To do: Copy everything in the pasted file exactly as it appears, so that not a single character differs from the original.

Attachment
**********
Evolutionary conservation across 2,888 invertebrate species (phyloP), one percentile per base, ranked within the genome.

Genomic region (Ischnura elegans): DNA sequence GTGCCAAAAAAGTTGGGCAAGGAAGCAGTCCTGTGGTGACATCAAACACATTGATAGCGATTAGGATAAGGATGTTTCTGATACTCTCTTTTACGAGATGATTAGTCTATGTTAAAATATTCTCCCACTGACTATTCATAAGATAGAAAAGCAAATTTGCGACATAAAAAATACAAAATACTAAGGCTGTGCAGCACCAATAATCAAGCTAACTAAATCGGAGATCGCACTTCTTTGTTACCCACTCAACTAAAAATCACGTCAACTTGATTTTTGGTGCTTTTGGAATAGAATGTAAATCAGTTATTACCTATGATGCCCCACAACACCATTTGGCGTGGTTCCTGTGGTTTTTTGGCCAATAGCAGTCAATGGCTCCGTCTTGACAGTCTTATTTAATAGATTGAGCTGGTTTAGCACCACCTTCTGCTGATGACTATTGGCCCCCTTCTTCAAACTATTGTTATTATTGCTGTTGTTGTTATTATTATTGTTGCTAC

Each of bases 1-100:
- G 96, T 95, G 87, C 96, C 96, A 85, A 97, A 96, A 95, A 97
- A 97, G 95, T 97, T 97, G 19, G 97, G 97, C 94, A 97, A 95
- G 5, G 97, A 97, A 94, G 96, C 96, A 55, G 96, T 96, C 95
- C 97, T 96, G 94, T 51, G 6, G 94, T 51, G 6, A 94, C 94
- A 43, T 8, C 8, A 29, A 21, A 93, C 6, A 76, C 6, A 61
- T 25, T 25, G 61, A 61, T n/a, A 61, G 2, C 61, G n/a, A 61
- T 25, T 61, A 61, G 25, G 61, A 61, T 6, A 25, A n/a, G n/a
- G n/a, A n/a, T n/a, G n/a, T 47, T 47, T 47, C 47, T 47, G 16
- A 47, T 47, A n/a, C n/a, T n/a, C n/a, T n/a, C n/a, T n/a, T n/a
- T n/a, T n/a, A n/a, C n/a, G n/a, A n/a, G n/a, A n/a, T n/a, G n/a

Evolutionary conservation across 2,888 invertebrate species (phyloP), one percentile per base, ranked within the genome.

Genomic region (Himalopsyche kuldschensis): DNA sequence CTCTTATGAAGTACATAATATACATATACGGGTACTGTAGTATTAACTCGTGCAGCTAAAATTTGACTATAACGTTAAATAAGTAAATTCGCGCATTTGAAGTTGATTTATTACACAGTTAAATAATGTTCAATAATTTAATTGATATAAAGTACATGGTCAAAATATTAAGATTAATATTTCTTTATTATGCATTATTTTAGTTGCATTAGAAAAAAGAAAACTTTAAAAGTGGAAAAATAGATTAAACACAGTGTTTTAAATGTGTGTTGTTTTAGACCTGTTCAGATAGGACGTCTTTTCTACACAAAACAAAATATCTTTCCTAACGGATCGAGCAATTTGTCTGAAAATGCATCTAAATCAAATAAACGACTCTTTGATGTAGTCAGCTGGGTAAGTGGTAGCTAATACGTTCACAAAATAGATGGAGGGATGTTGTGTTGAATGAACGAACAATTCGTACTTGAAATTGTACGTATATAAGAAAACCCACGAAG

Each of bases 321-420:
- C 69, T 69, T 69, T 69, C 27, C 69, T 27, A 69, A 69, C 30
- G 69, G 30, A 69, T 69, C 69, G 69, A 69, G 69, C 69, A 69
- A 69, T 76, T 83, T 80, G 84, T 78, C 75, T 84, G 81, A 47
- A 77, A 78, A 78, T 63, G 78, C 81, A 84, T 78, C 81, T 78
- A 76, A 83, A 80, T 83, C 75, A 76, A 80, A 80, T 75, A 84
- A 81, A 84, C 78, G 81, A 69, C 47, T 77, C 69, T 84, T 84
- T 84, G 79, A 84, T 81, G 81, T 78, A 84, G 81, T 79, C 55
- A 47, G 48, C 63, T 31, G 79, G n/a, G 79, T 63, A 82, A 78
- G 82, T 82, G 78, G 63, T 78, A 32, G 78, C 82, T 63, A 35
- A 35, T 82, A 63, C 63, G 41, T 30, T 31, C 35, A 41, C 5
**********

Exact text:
Evolutionary conservation across 2,888 invertebrate species (phyloP), one percentile per base, ranked within the genome.

Genomic region (Ischnura elegans): DNA sequence GTGCCAAAAAAGTTGGGCAAGGAAGCAGTCCTGTGGTGACATCAAACACATTGATAGCGATTAGGATAAGGATGTTTCTGATACTCTCTTTTACGAGATGATTAGTCTATGTTAAAATATTCTCCCACTGACTATTCATAAGATAGAAAAGCAAATTTGCGACATAAAAAATACAAAATACTAAGGCTGTGCAGCACCAATAATCAAGCTAACTAAATCGGAGATCGCACTTCTTTGTTACCCACTCAACTAAAAATCACGTCAACTTGATTTTTGGTGCTTTTGGAATAGAATGTAAATCAGTTATTACCTATGATGCCCCACAACACCATTTGGCGTGGTTCCTGTGGTTTTTTGGCCAATAGCAGTCAATGGCTCCGTCTTGACAGTCTTATTTAATAGATTGAGCTGGTTTAGCACCACCTTCTGCTGATGACTATTGGCCCCCTTCTTCAAACTATTGTTATTATTGCTGTTGTTGTTATTATTATTGTTGCTAC

Each of bases 1-100:
- G 96, T 95, G 87, C 96, C 96, A 85, A 97, A 96, A 95, A 97
- A 97, G 95, T 97, T 97, G 19, G 97, G 97, C 94, A 97, A 95
- G 5, G 97, A 97, A 94, G 96, C 96, A 55, G 96, T 96, C 95
- C 97, T 96, G 94, T 51, G 6, G 94, T 51, G 6, A 94, C 94
- A 43, T 8, C 8, A 29, A 21, A 93, C 6, A 76, C 6, A 61
- T 25, T 25, G 61, A 61, T n/a, A 61, G 2, C 61, G n/a, A 61
- T 25, T 61, A 61, G 25, G 61, A 61, T 6, A 25, A n/a, G n/a
- G n/a, A n/a, T n/a, G n/a, T 47, T 47, T 47, C 47, T 47, G 16
- A 47, T 47, A n/a, C n/a, T n/a, C n/a, T n/a, C n/a, T n/a, T n/a
- T n/a, T n/a, A n/a, C n/a, G n/a, A n/a, G n/a, A n/a, T n/a, G n/a

Evolutionary conservation across 2,888 invertebrate species (phyloP), one percentile per base, ranked within the genome.

Genomic region (Himalopsyche kuldschensis): DNA sequence CTCTTATGAAGTACATAATATACATATACGGGTACTGTAGTATTAACTCGTGCAGCTAAAATTTGACTATAACGTTAAATAAGTAAATTCGCGCATTTGAAGTTGATTTATTACACAGTTAAATAATGTTCAATAATTTAATTGATATAAAGTACATGGTCAAAATATTAAGATTAATATTTCTTTATTATGCATTATTTTAGTTGCATTAGAAAAAAGAAAACTTTAAAAGTGGAAAAATAGATTAAACACAGTGTTTTAAATGTGTGTTGTTTTAGACCTGTTCAGATAGGACGTCTTTTCTACACAAAACAAAATATCTTTCCTAACGGATCGAGCAATTTGTCTGAAAATGCATCTAAATCAAATAAACGACTCTTTGATGTAGTCAGCTGGGTAAGTGGTAGCTAATACGTTCACAAAATAGATGGAGGGATGTTGTGTTGAATGAACGAACAATTCGTACTTGAAATTGTACGTATATAAGAAAACCCACGAAG

Each of bases 321-420:
- C 69, T 69, T 69, T 69, C 27, C 69, T 27, A 69, A 69, C 30
- G 69, G 30, A 69, T 69, C 69, G 69, A 69, G 69, C 69, A 69
- A 69, T 76, T 83, T 80, G 84, T 78, C 75, T 84, G 81, A 47
- A 77, A 78, A 78, T 63, G 78, C 81, A 84, T 78, C 81, T 78
- A 76, A 83, A 80, T 83, C 75, A 76, A 80, A 80, T 75, A 84
- A 81, A 84, C 78, G 81, A 69, C 47, T 77, C 69, T 84, T 84
- T 84, G 79, A 84, T 81, G 81, T 78, A 84, G 81, T 79, C 55
- A 47, G 48, C 63, T 31, G 79, G n/a, G 79, T 63, A 82, A 78
- G 82, T 82, G 78, G 63, T 78, A 32, G 78, C 82, T 63, A 35
- A 35, T 82, A 63, C 63, G 41, T 30, T 31, C 35, A 41, C 5